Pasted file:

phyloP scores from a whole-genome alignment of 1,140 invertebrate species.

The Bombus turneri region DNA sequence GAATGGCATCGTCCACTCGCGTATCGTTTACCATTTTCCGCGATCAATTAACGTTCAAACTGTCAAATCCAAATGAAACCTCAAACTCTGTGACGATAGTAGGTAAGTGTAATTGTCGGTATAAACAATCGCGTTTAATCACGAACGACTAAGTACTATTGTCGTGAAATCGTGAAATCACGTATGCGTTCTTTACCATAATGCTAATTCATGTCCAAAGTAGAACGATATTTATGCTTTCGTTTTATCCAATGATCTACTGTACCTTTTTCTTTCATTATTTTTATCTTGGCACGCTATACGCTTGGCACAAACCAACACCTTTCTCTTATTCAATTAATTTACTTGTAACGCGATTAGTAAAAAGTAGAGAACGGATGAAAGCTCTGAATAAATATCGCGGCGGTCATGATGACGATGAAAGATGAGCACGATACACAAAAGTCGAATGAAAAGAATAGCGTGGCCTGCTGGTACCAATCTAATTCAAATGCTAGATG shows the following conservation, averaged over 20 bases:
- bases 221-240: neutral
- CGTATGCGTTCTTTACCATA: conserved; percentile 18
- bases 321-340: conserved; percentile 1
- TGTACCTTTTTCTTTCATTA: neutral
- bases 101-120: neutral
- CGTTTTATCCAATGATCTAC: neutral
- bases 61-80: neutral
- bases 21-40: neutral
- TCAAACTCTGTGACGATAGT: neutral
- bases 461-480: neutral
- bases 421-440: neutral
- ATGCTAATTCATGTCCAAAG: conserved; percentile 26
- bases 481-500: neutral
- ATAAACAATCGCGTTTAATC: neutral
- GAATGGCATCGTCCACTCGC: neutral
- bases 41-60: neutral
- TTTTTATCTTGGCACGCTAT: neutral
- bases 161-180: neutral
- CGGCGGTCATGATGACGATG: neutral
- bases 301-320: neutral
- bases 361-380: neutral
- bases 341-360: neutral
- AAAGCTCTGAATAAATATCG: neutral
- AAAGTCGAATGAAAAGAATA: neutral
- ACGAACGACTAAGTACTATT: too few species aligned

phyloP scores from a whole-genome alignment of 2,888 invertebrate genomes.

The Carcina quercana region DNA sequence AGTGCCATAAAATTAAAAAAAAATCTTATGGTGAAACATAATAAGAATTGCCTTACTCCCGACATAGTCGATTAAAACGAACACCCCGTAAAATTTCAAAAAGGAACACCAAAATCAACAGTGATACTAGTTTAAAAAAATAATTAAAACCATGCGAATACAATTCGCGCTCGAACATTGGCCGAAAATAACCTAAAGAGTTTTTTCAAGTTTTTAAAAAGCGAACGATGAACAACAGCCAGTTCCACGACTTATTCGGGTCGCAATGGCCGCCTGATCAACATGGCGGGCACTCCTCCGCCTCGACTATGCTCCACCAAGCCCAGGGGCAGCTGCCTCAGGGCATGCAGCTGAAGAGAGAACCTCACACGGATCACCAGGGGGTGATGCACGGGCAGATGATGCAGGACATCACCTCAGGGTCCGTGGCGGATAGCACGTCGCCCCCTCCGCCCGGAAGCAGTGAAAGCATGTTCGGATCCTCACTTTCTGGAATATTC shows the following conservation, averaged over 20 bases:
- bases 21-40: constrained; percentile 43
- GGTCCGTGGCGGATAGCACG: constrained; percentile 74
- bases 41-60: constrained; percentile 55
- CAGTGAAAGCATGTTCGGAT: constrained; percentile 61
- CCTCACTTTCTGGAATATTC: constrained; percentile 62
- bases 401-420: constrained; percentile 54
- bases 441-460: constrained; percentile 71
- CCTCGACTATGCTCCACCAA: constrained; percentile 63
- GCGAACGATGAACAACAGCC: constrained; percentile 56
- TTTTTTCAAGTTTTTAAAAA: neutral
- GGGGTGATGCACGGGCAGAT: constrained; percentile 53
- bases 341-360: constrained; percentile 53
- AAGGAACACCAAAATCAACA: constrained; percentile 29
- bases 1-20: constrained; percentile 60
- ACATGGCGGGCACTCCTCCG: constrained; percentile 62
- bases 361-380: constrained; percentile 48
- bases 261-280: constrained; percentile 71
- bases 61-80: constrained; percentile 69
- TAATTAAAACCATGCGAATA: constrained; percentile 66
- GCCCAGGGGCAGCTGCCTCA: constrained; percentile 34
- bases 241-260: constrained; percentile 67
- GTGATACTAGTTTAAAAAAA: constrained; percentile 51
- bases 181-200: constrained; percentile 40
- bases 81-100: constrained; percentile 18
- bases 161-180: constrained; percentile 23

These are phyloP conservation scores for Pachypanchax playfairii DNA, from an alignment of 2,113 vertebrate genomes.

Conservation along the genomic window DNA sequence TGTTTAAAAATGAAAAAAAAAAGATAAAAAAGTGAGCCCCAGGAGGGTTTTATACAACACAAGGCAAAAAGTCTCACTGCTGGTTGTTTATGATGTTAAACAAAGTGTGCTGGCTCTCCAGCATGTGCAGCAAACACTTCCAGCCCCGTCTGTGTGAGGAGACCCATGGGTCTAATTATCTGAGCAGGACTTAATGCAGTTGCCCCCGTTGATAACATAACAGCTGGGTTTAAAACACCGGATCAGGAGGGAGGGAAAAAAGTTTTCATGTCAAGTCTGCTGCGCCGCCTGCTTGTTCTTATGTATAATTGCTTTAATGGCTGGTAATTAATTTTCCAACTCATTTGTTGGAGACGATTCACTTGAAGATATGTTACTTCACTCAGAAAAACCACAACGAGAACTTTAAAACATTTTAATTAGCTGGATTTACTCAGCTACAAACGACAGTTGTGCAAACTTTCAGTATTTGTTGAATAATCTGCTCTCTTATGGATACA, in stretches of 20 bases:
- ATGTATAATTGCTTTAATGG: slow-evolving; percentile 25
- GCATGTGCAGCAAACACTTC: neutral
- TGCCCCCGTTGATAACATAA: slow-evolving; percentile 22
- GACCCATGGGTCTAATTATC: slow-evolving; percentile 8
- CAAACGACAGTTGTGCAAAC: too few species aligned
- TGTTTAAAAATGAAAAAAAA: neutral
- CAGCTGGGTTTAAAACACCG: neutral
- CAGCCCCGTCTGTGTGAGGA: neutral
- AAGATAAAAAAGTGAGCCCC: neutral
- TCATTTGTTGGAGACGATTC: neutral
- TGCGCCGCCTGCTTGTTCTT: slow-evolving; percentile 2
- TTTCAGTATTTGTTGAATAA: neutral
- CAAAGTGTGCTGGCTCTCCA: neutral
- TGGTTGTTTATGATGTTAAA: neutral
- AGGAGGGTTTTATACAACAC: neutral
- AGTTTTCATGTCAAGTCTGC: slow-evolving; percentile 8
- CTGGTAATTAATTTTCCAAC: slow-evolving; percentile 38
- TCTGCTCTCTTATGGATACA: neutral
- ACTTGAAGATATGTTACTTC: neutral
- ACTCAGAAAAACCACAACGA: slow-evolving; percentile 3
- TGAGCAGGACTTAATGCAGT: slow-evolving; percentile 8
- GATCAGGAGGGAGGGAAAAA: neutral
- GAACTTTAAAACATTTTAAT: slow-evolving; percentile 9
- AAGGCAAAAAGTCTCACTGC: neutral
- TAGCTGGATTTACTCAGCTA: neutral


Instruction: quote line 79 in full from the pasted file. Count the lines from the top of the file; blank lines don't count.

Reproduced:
- GAACTTTAAAACATTTTAAT: slow-evolving; percentile 9